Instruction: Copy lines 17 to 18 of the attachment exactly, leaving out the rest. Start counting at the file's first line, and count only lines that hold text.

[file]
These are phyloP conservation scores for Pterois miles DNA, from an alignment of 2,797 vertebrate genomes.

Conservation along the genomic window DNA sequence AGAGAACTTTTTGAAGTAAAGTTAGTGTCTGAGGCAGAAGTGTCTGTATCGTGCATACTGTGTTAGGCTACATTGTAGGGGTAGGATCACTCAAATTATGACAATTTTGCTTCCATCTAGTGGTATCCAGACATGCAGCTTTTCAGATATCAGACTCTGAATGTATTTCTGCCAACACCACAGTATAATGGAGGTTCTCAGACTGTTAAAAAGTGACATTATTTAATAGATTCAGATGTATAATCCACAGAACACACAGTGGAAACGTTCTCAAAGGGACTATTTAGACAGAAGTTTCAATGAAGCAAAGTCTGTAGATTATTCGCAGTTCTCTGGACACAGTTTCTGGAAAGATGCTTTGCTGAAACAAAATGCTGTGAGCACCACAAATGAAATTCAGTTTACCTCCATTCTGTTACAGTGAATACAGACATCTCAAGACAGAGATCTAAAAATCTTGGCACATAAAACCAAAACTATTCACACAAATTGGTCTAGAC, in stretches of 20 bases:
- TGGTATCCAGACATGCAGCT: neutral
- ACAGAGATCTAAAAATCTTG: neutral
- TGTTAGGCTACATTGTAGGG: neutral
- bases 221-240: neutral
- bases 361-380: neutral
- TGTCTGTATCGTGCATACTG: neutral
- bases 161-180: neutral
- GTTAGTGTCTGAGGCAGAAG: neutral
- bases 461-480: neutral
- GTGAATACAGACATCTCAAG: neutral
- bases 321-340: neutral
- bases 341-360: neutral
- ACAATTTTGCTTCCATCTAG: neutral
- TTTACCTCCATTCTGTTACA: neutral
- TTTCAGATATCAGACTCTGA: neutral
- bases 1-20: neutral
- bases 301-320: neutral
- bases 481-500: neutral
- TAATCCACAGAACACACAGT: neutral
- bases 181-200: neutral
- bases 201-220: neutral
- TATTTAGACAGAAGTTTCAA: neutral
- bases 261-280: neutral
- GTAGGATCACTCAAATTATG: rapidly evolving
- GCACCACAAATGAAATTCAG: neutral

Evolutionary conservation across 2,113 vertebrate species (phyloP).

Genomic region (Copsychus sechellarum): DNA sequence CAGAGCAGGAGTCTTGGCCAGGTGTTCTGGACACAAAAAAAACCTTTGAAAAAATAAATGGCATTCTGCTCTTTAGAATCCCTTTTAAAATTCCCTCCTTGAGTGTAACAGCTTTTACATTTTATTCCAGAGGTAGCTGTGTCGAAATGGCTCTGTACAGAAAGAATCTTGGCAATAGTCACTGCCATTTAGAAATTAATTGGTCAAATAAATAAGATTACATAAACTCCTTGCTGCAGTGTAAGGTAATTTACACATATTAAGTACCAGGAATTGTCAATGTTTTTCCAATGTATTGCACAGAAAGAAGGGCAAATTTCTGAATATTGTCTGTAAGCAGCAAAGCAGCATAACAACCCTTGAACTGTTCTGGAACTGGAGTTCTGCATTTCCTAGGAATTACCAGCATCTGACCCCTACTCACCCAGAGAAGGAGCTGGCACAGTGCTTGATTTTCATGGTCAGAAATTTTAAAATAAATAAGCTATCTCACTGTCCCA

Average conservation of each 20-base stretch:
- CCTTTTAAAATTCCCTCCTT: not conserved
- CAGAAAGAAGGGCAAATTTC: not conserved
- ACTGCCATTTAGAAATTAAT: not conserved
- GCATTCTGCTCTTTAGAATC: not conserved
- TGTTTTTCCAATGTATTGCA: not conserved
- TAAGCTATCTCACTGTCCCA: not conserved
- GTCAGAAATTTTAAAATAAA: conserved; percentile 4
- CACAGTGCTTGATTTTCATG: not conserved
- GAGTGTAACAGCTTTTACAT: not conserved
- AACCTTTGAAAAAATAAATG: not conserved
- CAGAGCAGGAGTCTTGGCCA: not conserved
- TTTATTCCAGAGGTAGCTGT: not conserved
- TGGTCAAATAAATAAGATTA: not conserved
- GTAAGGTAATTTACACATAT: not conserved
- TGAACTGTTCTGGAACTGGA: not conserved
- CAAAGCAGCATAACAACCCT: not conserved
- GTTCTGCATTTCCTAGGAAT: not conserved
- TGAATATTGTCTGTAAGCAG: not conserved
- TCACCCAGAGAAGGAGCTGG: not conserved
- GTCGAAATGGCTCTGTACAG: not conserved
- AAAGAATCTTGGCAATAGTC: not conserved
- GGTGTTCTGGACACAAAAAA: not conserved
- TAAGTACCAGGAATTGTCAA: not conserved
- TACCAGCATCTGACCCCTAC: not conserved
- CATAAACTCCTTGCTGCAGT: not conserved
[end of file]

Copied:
- TTTCAGATATCAGACTCTGA: neutral
- bases 1-20: neutral